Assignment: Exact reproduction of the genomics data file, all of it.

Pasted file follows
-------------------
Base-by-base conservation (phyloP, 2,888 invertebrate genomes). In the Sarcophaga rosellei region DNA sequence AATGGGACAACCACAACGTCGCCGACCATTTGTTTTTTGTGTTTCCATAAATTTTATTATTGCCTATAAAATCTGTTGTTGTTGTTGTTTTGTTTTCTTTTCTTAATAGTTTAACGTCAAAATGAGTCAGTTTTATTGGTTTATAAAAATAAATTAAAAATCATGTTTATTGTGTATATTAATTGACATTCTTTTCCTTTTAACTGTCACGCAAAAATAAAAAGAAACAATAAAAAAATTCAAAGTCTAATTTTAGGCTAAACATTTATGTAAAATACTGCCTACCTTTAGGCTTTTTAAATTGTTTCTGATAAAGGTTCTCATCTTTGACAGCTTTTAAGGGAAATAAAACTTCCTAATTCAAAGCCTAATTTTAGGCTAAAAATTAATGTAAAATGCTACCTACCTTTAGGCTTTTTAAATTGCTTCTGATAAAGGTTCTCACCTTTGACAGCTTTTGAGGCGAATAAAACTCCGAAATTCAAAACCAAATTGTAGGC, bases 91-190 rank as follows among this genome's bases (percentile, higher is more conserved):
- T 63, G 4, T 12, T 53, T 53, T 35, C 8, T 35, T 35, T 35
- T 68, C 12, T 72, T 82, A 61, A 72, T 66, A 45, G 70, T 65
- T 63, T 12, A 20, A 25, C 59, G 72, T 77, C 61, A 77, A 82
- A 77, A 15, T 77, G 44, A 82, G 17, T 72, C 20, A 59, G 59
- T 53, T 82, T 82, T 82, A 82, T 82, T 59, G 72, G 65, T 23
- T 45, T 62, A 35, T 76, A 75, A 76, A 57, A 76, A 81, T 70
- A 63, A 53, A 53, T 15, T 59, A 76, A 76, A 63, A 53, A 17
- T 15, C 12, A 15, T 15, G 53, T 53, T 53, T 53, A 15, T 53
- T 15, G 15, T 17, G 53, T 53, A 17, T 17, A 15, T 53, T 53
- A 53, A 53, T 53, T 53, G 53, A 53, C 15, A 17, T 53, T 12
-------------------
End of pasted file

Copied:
Base-by-base conservation (phyloP, 2,888 invertebrate genomes). In the Sarcophaga rosellei region DNA sequence AATGGGACAACCACAACGTCGCCGACCATTTGTTTTTTGTGTTTCCATAAATTTTATTATTGCCTATAAAATCTGTTGTTGTTGTTGTTTTGTTTTCTTTTCTTAATAGTTTAACGTCAAAATGAGTCAGTTTTATTGGTTTATAAAAATAAATTAAAAATCATGTTTATTGTGTATATTAATTGACATTCTTTTCCTTTTAACTGTCACGCAAAAATAAAAAGAAACAATAAAAAAATTCAAAGTCTAATTTTAGGCTAAACATTTATGTAAAATACTGCCTACCTTTAGGCTTTTTAAATTGTTTCTGATAAAGGTTCTCATCTTTGACAGCTTTTAAGGGAAATAAAACTTCCTAATTCAAAGCCTAATTTTAGGCTAAAAATTAATGTAAAATGCTACCTACCTTTAGGCTTTTTAAATTGCTTCTGATAAAGGTTCTCACCTTTGACAGCTTTTGAGGCGAATAAAACTCCGAAATTCAAAACCAAATTGTAGGC, bases 91-190 rank as follows among this genome's bases (percentile, higher is more conserved):
- T 63, G 4, T 12, T 53, T 53, T 35, C 8, T 35, T 35, T 35
- T 68, C 12, T 72, T 82, A 61, A 72, T 66, A 45, G 70, T 65
- T 63, T 12, A 20, A 25, C 59, G 72, T 77, C 61, A 77, A 82
- A 77, A 15, T 77, G 44, A 82, G 17, T 72, C 20, A 59, G 59
- T 53, T 82, T 82, T 82, A 82, T 82, T 59, G 72, G 65, T 23
- T 45, T 62, A 35, T 76, A 75, A 76, A 57, A 76, A 81, T 70
- A 63, A 53, A 53, T 15, T 59, A 76, A 76, A 63, A 53, A 17
- T 15, C 12, A 15, T 15, G 53, T 53, T 53, T 53, A 15, T 53
- T 15, G 15, T 17, G 53, T 53, A 17, T 17, A 15, T 53, T 53
- A 53, A 53, T 53, T 53, G 53, A 53, C 15, A 17, T 53, T 12